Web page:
Scribbledehobble: The Ur-Workbook for Finnegans Wake

By James Joyce; Thomas E. Connolly | Go to book overview
Save to active project


IN THE FALL Of 1939, the burden of housekeeping during the war crisis forced the Joyces to move out of their Paris flat and set up their domicile in the Hôtel Lutétia. They left their furnishings and personal belongings at the apartment, but they never returned there to live. During the Nazi occupation of Paris, Paul Léon "rescued some of Joyce's books and papers from the flat on the rue des Vignes, and bought others back at an auction sale held illegally by the landlord"1 who was anxious to recover his back rent. In 1949, the whole residue of Joyce's belongings -- books, manuscripts, and personal effects -- was placed on exhibition and offered for sale in Paris by La Libraire La Hune.

The Lockwood Memorial Library acquired, in the early fall of 1950, the bulk of the material preserved by Paul Léon. The Wickser Collection, as it is called, contains the remains of Joyce's library, manuscripts, notebooks, letters, press clippings, and personal possessions. Among the personal items are Joyce's passports, his eyeglasses and walking sticks, and the little gold book engraved " Finnegans Wake by James Joyce" that was presented to him by his family for his birthday in 1939.2

Richard Ellmann, James Joyce ( Oxford, 1969), pp. 746-47.
Joyce library has already been described. See Thomas E. Connolly, The personal Library of James Joyce ( Buffalo, 1955). The entire manuscript


Notes for this page

Add a new note
If you are trying to select text to create highlights or citations, remember that you must now click or tap on the first word, and then click or tap on the last word.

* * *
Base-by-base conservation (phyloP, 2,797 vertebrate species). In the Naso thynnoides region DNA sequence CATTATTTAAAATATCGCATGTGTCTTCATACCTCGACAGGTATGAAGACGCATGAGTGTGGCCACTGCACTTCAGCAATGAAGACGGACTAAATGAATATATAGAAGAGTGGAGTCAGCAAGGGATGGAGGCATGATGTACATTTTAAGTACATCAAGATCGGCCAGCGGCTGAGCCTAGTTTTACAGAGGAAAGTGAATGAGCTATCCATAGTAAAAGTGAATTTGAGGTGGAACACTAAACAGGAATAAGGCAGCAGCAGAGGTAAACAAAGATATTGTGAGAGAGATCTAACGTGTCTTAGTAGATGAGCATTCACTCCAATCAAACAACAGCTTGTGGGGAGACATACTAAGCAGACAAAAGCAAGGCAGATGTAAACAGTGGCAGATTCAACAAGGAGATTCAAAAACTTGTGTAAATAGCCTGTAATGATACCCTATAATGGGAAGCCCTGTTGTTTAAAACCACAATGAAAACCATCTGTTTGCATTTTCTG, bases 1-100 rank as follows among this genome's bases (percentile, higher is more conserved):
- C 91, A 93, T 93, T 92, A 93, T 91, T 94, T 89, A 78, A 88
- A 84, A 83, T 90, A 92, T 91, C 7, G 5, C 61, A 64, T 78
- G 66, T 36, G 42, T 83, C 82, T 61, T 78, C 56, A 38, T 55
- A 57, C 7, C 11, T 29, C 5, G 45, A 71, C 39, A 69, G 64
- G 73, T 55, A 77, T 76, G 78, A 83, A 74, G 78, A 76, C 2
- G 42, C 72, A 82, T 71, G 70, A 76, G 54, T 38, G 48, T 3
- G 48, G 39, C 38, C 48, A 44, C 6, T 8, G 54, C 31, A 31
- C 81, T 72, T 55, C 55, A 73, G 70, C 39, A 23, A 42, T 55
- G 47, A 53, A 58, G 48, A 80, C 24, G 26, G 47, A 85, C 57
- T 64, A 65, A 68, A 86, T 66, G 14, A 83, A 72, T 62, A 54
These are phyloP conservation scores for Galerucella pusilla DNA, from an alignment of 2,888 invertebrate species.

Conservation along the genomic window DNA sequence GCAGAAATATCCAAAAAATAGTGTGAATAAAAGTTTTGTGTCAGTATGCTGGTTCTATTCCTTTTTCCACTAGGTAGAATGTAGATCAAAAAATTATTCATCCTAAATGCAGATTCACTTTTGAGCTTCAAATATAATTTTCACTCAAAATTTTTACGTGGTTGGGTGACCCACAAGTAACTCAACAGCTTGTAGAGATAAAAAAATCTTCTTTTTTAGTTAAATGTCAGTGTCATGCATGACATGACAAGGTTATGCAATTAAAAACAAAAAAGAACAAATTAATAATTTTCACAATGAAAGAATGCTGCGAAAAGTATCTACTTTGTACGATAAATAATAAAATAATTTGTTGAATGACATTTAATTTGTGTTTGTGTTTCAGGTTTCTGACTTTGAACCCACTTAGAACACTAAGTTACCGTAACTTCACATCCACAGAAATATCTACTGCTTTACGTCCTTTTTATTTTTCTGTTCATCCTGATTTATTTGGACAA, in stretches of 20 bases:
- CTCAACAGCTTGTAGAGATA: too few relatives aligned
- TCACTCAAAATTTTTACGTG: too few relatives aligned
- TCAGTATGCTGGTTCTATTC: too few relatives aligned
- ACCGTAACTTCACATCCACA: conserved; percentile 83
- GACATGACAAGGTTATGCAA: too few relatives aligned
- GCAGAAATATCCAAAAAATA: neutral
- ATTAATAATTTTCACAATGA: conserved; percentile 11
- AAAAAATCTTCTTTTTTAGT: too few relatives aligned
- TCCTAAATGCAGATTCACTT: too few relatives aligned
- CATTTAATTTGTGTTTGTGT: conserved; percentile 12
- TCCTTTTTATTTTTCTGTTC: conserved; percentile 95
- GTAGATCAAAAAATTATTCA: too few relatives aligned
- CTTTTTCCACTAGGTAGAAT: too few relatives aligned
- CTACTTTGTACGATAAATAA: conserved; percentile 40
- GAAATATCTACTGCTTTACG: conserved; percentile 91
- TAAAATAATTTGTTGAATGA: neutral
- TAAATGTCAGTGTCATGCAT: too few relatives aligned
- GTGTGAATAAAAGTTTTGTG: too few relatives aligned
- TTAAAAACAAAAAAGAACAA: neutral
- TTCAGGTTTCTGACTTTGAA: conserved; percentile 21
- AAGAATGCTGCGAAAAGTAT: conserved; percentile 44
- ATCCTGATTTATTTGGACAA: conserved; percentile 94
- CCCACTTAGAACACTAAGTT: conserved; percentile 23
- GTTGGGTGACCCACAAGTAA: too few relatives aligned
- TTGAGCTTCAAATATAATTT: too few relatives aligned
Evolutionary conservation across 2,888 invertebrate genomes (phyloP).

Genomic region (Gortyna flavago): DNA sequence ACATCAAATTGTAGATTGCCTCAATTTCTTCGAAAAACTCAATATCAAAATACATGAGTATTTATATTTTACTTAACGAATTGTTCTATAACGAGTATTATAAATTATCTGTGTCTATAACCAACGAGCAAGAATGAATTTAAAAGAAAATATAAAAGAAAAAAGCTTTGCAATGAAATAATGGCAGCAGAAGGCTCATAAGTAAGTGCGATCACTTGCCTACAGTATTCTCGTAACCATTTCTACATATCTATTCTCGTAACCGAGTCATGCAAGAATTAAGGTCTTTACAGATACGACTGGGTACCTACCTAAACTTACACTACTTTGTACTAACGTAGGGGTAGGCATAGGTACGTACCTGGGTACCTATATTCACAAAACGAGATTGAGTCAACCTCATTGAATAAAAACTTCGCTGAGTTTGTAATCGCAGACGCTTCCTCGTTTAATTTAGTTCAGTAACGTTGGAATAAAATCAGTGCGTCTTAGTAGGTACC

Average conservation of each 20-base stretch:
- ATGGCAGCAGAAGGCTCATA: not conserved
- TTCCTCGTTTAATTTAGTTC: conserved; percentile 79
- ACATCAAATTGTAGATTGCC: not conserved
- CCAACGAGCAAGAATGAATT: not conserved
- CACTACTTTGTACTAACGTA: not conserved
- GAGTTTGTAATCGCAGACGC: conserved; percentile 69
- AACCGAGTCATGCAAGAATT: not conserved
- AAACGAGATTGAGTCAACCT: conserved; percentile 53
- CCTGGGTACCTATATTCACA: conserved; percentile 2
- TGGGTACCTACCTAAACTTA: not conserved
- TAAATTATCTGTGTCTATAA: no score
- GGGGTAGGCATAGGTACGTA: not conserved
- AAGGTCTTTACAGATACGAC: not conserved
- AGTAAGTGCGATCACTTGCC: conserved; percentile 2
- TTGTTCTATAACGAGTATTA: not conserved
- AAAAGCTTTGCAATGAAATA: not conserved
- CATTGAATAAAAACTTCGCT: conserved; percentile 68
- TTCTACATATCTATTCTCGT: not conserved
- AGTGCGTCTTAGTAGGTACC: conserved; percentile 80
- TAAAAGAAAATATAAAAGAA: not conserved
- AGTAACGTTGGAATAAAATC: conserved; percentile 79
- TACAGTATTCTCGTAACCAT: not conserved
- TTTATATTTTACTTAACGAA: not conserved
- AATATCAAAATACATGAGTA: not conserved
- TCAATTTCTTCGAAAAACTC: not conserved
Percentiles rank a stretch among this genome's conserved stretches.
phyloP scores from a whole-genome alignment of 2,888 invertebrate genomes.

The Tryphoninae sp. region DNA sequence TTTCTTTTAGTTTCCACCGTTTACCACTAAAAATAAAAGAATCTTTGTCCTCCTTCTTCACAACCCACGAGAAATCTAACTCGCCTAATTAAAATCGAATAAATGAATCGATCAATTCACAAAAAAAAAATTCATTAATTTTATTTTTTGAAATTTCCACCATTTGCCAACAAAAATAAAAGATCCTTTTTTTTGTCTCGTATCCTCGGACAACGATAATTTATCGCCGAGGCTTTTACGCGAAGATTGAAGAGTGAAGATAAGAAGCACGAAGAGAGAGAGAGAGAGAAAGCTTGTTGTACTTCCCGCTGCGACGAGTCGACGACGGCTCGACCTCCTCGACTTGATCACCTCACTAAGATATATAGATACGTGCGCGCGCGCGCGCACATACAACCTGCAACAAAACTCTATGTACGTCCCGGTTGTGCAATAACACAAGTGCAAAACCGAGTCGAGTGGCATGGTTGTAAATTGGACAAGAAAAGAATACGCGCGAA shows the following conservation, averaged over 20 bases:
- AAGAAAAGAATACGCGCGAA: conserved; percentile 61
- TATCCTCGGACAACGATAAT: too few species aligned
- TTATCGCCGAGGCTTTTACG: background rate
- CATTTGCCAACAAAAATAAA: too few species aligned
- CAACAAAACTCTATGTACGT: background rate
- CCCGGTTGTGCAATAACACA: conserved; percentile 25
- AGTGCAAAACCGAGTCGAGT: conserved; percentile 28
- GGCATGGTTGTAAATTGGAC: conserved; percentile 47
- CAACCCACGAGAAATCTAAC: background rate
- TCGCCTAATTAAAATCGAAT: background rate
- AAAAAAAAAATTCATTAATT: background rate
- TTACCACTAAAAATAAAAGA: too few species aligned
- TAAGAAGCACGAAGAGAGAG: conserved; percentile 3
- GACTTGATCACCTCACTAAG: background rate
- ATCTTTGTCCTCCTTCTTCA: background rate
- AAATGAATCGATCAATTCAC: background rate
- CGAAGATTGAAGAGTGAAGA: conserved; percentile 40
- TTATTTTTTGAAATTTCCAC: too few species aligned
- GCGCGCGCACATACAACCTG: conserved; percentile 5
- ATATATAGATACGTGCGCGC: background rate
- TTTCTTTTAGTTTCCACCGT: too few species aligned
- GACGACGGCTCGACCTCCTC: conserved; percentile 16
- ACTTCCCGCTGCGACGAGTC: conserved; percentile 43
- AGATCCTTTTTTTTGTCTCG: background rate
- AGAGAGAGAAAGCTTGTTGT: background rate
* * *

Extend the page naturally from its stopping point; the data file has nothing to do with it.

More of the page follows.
Loading One moment ...
Project items
Cite this page

Cited page

Citations are available only to our active members.
Sign up now to cite pages or passages in MLA, APA and Chicago citation styles.

Cited page

Bookmark this page
Scribbledehobble: The Ur-Workbook for Finnegans Wake


Text size Smaller Larger
Search within

Search within this book

Look up

Look up a word

  • Dictionary
  • Thesaurus
Please submit a word or phrase above.
Print this page

Print this page

Why can't I print more than one page at a time?

While we understand printed pages are helpful to our users, this limitation is necessary to help protect our publishers' copyrighted material and prevent its unlawful distribution. We are sorry for any inconvenience.
Full screen
/ 187

matching results for page

Cited passage

Citations are available only to our active members.
Sign up now to cite pages or passages in MLA, APA and Chicago citation styles.

Cited passage

Welcome to the new Questia Reader

The Questia Reader has been updated to provide you with an even better online reading experience.  It is now 100% Responsive, which means you can read our books and articles on any sized device you wish.  All of your favorite tools like notes, highlights, and citations are still here, but the way you select text has been updated to be easier to use, especially on touchscreen devices.  Here's how:

1. Click or tap the first word you want to select.
2. Click or tap the last word you want to select.

OK, got it!

Thanks for trying Questia!

Please continue trying out our research tools, but please note, full functionality is available only to our active members.

Your work will be lost once you leave this Web page.

For full access in an ad-free environment, sign up now for a FREE, 1-day trial.

Already a member? Log in now.

Are you sure you want to delete this highlight?